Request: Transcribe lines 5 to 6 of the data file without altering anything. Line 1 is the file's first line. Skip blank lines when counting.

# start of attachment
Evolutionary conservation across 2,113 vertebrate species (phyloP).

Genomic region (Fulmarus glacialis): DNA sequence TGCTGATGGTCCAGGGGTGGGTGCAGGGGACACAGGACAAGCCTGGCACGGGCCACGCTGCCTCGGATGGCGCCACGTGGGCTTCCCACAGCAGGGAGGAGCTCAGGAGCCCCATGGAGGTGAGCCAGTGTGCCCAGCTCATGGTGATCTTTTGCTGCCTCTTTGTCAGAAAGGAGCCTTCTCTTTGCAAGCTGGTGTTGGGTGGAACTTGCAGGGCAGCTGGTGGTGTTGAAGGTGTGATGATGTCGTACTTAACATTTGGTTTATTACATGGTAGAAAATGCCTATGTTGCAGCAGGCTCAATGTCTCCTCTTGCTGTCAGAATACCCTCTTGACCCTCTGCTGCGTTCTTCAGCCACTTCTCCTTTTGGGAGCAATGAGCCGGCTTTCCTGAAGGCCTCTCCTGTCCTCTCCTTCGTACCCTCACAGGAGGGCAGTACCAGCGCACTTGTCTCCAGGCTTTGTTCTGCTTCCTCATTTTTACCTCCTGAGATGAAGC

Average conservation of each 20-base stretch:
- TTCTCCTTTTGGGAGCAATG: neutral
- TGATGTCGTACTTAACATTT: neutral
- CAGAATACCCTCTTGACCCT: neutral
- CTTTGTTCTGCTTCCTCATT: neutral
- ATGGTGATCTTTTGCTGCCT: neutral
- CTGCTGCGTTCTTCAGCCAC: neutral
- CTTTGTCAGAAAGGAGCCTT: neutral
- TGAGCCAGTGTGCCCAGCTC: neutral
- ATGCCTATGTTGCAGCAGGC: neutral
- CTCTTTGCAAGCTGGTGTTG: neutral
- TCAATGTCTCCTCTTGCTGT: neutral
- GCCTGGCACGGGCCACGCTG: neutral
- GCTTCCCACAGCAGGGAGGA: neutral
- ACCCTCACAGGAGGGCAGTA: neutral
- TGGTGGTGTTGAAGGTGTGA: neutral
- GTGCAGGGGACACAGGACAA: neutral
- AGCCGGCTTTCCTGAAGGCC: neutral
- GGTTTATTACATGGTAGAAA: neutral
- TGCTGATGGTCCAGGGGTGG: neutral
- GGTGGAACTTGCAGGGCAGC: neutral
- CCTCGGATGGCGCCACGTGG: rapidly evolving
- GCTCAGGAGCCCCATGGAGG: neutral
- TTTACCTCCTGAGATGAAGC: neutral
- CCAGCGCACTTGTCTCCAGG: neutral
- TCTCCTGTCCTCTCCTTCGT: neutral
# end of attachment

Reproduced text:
- TGATGTCGTACTTAACATTT: neutral
- CAGAATACCCTCTTGACCCT: neutral